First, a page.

Bette's Oceanview Diner - Berkeley, California

Bette's Oceanview Diner
1807 Fourth Street
Berkeley, CA
(510) 644-3932

Date of Visit: Monday, March 9, 2009
Time: Breakfast - 8:30 AM
Server: ???
Number of Diners: 2

Food Quality: 5
Service: 4
Ambiance: 5

Even though there's no ocean view, and there's probably no Bette, I had high hopes for our breakfast in this place. "Don't even think about going there on Saturday or Sunday without waiting an hour or more," was the local buzz. "Best breakfast in the East Bay, the Bay Area, the West Coast, the Country, the World, the Universe..." were the raves. I love breakfast, and I wanted to love Bette's. It was not meant to be.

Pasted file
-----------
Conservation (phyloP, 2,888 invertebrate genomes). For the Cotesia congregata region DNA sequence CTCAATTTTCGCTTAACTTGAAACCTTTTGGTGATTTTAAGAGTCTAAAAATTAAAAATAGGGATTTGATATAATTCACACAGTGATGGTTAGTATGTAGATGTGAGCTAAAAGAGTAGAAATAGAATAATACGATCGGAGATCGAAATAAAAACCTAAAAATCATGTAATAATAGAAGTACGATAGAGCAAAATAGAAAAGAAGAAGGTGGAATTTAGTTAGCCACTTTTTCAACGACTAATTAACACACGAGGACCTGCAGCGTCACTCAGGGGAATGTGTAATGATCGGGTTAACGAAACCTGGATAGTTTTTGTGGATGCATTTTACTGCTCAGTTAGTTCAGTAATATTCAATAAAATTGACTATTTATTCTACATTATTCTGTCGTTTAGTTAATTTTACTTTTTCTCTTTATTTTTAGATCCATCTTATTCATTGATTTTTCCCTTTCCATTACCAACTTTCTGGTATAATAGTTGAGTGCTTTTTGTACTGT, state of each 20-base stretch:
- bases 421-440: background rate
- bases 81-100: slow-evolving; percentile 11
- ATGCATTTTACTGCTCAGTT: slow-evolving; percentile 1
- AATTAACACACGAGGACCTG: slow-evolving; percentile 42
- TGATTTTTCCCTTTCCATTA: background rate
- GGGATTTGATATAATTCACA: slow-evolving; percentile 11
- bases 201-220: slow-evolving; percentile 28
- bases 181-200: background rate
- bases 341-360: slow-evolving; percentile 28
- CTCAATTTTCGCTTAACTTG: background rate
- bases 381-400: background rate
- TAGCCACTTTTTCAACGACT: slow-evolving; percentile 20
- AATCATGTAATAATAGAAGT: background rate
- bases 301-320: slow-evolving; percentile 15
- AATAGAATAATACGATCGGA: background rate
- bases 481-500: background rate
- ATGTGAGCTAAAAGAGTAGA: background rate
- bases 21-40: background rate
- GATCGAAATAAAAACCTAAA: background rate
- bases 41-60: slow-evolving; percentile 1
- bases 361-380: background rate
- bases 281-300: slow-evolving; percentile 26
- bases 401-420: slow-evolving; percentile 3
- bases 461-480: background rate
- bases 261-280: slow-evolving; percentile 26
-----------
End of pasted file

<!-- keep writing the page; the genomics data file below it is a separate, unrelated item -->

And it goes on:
Located in an oasis of redeveloped industrial area with two blocks of hoity-toity shops and restaurants a block from the rescue mission and its associated hundreds of transients on the streets, the Diner is true to the genre. Small in black and white tile with red vinyl, seating choices of counter, booth, table or patio, the place is jammed from 6AM daily. At 8:30 on a Monday it was busy, but we hit a seam between waves and were seated in a booth immediately. Coffee for one of us and no bottled water available for me. I asked if I could therefore drink my own, prompting a small yet agitated conference with management, who decided to allow it - just this once. Whatever. Be advised that if you like coffee, you will get exactly one cupful. More on this later.